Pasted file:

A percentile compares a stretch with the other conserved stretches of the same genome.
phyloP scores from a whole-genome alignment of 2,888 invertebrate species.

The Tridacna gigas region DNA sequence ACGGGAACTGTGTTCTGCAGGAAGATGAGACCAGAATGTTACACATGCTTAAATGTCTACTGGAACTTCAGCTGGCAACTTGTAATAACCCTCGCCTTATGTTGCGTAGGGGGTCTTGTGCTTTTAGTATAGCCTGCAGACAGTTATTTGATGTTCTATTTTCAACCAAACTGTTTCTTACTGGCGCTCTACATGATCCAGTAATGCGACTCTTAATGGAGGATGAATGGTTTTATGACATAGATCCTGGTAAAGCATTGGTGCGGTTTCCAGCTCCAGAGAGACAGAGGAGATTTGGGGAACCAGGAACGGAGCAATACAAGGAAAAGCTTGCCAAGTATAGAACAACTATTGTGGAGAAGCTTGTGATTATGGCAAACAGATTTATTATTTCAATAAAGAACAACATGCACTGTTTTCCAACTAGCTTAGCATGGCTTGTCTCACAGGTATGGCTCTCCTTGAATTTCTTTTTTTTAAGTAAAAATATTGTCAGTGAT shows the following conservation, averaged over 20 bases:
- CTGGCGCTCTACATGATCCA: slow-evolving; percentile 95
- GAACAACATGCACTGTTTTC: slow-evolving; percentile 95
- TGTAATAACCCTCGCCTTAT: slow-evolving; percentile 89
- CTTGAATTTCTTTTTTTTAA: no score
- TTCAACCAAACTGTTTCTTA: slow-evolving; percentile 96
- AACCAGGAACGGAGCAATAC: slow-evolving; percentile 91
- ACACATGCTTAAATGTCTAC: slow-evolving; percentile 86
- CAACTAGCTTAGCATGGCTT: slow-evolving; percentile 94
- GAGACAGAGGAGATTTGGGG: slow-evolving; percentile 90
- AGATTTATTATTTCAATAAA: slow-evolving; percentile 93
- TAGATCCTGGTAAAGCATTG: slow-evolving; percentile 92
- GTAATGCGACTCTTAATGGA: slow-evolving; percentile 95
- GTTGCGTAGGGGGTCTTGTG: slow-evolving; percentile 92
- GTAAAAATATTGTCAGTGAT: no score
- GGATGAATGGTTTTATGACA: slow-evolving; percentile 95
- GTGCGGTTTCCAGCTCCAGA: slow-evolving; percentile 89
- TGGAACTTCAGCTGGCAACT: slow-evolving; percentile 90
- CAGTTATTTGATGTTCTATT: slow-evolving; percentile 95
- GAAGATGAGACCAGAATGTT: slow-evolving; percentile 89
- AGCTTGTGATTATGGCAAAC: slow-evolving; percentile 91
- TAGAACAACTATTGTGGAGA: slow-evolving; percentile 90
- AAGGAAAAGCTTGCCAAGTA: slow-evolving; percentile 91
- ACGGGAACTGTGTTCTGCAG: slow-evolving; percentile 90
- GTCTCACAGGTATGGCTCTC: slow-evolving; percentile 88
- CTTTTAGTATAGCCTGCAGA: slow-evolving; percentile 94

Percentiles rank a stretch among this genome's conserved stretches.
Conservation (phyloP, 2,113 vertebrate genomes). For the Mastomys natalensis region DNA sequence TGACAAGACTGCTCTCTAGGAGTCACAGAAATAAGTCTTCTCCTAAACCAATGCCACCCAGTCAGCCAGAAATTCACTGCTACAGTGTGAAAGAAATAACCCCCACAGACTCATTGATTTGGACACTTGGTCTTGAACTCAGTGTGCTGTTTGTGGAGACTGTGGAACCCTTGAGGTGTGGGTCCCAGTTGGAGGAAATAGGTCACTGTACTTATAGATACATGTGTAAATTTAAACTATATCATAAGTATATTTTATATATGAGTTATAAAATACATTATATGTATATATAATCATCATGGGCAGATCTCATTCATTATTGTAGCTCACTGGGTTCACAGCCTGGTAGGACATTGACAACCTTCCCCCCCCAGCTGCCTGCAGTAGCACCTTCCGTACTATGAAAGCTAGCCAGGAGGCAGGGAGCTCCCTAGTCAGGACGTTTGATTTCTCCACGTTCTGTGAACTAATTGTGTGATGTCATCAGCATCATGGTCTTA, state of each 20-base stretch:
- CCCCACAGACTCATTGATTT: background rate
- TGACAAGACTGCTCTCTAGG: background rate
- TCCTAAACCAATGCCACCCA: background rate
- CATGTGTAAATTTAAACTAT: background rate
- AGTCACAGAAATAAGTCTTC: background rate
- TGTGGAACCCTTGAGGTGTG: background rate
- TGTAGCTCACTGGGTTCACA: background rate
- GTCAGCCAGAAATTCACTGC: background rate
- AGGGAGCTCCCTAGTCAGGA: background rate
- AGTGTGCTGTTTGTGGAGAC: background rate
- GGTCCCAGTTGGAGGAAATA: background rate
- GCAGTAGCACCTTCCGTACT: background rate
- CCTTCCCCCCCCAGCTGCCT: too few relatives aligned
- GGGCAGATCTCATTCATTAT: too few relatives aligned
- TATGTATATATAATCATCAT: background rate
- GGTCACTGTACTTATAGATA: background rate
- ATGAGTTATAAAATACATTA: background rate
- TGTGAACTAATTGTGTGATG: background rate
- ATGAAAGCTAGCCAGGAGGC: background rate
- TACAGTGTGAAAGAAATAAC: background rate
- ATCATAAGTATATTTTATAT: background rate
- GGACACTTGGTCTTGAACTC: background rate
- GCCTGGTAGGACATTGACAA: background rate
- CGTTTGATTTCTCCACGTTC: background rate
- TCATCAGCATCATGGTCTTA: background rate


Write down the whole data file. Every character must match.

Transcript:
A percentile compares a stretch with the other conserved stretches of the same genome.
phyloP scores from a whole-genome alignment of 2,888 invertebrate species.

The Tridacna gigas region DNA sequence ACGGGAACTGTGTTCTGCAGGAAGATGAGACCAGAATGTTACACATGCTTAAATGTCTACTGGAACTTCAGCTGGCAACTTGTAATAACCCTCGCCTTATGTTGCGTAGGGGGTCTTGTGCTTTTAGTATAGCCTGCAGACAGTTATTTGATGTTCTATTTTCAACCAAACTGTTTCTTACTGGCGCTCTACATGATCCAGTAATGCGACTCTTAATGGAGGATGAATGGTTTTATGACATAGATCCTGGTAAAGCATTGGTGCGGTTTCCAGCTCCAGAGAGACAGAGGAGATTTGGGGAACCAGGAACGGAGCAATACAAGGAAAAGCTTGCCAAGTATAGAACAACTATTGTGGAGAAGCTTGTGATTATGGCAAACAGATTTATTATTTCAATAAAGAACAACATGCACTGTTTTCCAACTAGCTTAGCATGGCTTGTCTCACAGGTATGGCTCTCCTTGAATTTCTTTTTTTTAAGTAAAAATATTGTCAGTGAT shows the following conservation, averaged over 20 bases:
- CTGGCGCTCTACATGATCCA: slow-evolving; percentile 95
- GAACAACATGCACTGTTTTC: slow-evolving; percentile 95
- TGTAATAACCCTCGCCTTAT: slow-evolving; percentile 89
- CTTGAATTTCTTTTTTTTAA: no score
- TTCAACCAAACTGTTTCTTA: slow-evolving; percentile 96
- AACCAGGAACGGAGCAATAC: slow-evolving; percentile 91
- ACACATGCTTAAATGTCTAC: slow-evolving; percentile 86
- CAACTAGCTTAGCATGGCTT: slow-evolving; percentile 94
- GAGACAGAGGAGATTTGGGG: slow-evolving; percentile 90
- AGATTTATTATTTCAATAAA: slow-evolving; percentile 93
- TAGATCCTGGTAAAGCATTG: slow-evolving; percentile 92
- GTAATGCGACTCTTAATGGA: slow-evolving; percentile 95
- GTTGCGTAGGGGGTCTTGTG: slow-evolving; percentile 92
- GTAAAAATATTGTCAGTGAT: no score
- GGATGAATGGTTTTATGACA: slow-evolving; percentile 95
- GTGCGGTTTCCAGCTCCAGA: slow-evolving; percentile 89
- TGGAACTTCAGCTGGCAACT: slow-evolving; percentile 90
- CAGTTATTTGATGTTCTATT: slow-evolving; percentile 95
- GAAGATGAGACCAGAATGTT: slow-evolving; percentile 89
- AGCTTGTGATTATGGCAAAC: slow-evolving; percentile 91
- TAGAACAACTATTGTGGAGA: slow-evolving; percentile 90
- AAGGAAAAGCTTGCCAAGTA: slow-evolving; percentile 91
- ACGGGAACTGTGTTCTGCAG: slow-evolving; percentile 90
- GTCTCACAGGTATGGCTCTC: slow-evolving; percentile 88
- CTTTTAGTATAGCCTGCAGA: slow-evolving; percentile 94

Percentiles rank a stretch among this genome's conserved stretches.
Conservation (phyloP, 2,113 vertebrate genomes). For the Mastomys natalensis region DNA sequence TGACAAGACTGCTCTCTAGGAGTCACAGAAATAAGTCTTCTCCTAAACCAATGCCACCCAGTCAGCCAGAAATTCACTGCTACAGTGTGAAAGAAATAACCCCCACAGACTCATTGATTTGGACACTTGGTCTTGAACTCAGTGTGCTGTTTGTGGAGACTGTGGAACCCTTGAGGTGTGGGTCCCAGTTGGAGGAAATAGGTCACTGTACTTATAGATACATGTGTAAATTTAAACTATATCATAAGTATATTTTATATATGAGTTATAAAATACATTATATGTATATATAATCATCATGGGCAGATCTCATTCATTATTGTAGCTCACTGGGTTCACAGCCTGGTAGGACATTGACAACCTTCCCCCCCCAGCTGCCTGCAGTAGCACCTTCCGTACTATGAAAGCTAGCCAGGAGGCAGGGAGCTCCCTAGTCAGGACGTTTGATTTCTCCACGTTCTGTGAACTAATTGTGTGATGTCATCAGCATCATGGTCTTA, state of each 20-base stretch:
- CCCCACAGACTCATTGATTT: background rate
- TGACAAGACTGCTCTCTAGG: background rate
- TCCTAAACCAATGCCACCCA: background rate
- CATGTGTAAATTTAAACTAT: background rate
- AGTCACAGAAATAAGTCTTC: background rate
- TGTGGAACCCTTGAGGTGTG: background rate
- TGTAGCTCACTGGGTTCACA: background rate
- GTCAGCCAGAAATTCACTGC: background rate
- AGGGAGCTCCCTAGTCAGGA: background rate
- AGTGTGCTGTTTGTGGAGAC: background rate
- GGTCCCAGTTGGAGGAAATA: background rate
- GCAGTAGCACCTTCCGTACT: background rate
- CCTTCCCCCCCCAGCTGCCT: too few relatives aligned
- GGGCAGATCTCATTCATTAT: too few relatives aligned
- TATGTATATATAATCATCAT: background rate
- GGTCACTGTACTTATAGATA: background rate
- ATGAGTTATAAAATACATTA: background rate
- TGTGAACTAATTGTGTGATG: background rate
- ATGAAAGCTAGCCAGGAGGC: background rate
- TACAGTGTGAAAGAAATAAC: background rate
- ATCATAAGTATATTTTATAT: background rate
- GGACACTTGGTCTTGAACTC: background rate
- GCCTGGTAGGACATTGACAA: background rate
- CGTTTGATTTCTCCACGTTC: background rate
- TCATCAGCATCATGGTCTTA: background rate